The long road to eliminate the pesticide chlorpyrifos from agricultural foods had its final win this August when the Environmental Protection Agency (EPA) determined no safe level of exposure existed. Chlorpyrifos is known to impair brain development in children and vulnerable populations. Among the insects the pesticide kills are honeybees and other pollinators; in the case of bees, small doses were found to impair memories of smell and location in a study conducted in New Zealand.
Use of the chemical had been reined in by the EPA since 2000 to protect children’s health, but the agency refused to revoke its use when drinking-water pollution issues were raised by environmental groups. A Ninth Circuit Court of Appeals ruling determined the EPA had been capricious in ignoring the facts on record, forcing the agency to comply.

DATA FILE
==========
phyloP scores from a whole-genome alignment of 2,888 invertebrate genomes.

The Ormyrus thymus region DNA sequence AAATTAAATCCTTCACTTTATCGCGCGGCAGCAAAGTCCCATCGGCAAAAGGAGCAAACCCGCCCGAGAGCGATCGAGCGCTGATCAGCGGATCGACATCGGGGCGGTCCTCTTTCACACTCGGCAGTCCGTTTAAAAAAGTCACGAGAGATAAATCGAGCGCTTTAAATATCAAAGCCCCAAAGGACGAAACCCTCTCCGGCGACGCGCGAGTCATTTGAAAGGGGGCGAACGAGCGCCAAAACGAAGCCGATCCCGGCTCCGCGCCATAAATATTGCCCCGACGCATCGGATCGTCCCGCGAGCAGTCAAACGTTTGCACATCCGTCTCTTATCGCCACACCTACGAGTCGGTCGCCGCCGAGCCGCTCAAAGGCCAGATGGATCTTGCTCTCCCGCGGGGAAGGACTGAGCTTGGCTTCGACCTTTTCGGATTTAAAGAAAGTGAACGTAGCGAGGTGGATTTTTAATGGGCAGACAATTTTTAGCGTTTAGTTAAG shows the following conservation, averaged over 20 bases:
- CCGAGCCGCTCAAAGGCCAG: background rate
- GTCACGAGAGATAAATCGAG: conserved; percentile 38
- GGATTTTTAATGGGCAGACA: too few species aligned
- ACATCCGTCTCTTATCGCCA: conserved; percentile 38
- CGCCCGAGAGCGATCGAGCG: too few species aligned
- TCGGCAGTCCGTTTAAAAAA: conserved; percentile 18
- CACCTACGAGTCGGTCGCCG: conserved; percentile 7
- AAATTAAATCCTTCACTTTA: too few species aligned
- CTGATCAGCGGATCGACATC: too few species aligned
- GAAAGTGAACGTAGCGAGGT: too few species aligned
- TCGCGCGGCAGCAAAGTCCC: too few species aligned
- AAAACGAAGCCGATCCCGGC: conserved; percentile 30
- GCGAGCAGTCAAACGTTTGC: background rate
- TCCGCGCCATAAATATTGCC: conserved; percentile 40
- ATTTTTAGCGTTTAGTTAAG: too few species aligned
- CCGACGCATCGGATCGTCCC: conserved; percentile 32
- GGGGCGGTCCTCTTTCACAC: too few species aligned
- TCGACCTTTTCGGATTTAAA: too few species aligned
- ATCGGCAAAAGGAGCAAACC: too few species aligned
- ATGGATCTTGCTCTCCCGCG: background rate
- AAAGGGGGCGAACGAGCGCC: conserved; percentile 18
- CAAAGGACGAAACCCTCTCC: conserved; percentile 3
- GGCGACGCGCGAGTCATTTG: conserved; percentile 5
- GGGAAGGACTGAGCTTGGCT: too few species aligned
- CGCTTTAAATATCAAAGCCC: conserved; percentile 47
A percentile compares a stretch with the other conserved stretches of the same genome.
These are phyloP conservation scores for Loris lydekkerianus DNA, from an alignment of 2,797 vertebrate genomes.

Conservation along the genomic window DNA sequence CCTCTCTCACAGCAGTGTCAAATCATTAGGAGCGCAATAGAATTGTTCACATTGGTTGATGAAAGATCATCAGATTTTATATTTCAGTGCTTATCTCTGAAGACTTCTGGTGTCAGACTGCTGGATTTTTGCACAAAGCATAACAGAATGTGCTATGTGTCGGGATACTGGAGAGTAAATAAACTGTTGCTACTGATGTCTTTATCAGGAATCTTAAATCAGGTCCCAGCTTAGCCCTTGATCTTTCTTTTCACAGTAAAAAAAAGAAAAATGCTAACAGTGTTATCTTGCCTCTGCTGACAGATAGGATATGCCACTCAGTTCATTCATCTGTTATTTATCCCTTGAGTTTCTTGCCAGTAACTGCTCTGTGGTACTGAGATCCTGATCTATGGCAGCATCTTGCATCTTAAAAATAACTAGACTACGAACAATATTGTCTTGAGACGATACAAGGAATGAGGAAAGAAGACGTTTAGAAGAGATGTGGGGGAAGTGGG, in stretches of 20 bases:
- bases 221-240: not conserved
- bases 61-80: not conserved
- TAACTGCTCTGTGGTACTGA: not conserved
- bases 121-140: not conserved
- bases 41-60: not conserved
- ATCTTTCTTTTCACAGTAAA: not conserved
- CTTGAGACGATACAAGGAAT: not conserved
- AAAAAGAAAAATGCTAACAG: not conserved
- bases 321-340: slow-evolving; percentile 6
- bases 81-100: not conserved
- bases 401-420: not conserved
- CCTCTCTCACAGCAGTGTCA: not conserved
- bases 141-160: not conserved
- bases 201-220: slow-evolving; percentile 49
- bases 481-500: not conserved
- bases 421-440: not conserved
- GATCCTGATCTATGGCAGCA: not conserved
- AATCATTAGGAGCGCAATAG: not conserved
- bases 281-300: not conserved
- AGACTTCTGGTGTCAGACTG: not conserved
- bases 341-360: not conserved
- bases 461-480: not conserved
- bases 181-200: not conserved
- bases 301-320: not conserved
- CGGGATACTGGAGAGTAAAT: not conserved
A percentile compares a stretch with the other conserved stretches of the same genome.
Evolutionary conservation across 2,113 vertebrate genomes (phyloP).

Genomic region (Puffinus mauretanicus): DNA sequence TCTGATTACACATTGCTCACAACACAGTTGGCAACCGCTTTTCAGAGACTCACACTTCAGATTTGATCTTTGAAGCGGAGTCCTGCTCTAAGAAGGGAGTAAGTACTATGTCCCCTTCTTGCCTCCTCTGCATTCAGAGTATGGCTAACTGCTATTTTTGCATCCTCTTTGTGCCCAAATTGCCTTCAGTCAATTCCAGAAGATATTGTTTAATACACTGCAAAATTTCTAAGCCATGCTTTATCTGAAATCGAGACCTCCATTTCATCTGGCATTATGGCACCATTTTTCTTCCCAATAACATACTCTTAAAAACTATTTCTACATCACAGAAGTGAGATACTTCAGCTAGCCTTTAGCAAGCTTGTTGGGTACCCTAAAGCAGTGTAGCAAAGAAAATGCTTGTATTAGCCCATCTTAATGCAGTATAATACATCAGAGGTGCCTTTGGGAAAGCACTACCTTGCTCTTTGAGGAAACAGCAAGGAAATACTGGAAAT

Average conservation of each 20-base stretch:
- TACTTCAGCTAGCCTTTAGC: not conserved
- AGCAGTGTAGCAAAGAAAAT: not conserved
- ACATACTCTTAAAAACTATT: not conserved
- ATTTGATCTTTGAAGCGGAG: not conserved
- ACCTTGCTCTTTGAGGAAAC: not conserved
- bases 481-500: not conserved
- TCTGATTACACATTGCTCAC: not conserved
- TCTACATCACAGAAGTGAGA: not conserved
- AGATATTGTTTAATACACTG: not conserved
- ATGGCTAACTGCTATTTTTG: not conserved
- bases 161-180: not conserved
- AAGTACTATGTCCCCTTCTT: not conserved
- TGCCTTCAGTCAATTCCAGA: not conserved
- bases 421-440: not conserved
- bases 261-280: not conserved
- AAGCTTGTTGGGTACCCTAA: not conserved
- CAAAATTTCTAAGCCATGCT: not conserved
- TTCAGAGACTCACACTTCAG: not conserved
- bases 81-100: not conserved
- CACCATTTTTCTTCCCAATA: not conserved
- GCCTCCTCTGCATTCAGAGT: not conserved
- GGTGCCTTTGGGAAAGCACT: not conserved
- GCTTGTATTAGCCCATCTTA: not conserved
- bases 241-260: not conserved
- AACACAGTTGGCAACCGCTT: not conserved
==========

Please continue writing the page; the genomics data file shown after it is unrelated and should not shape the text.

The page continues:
The pesticide was banned in California at the end of 2020, and state Attorney General Rob Bonta stated the new nationwide ban prevented it from crossing borders on vegetables and fruits from other states. “For far too long, this toxic pesticide has been applied to our fruits and vegetables, endangering the health and safety of farmworkers, their families, and everyday consumers,” Bonta said in a press release applauding the new EPA rule.
In use since 1965, chlorpyrifos had been used on crops such as soybeans, broccoli, citrus, grapes, and alfalfa. In Santa Barbara County, it was applied in the hundreds of pounds in the previous decade, dwindling to tens of pounds as the ban neared. It was eliminated from residential uses in 2001.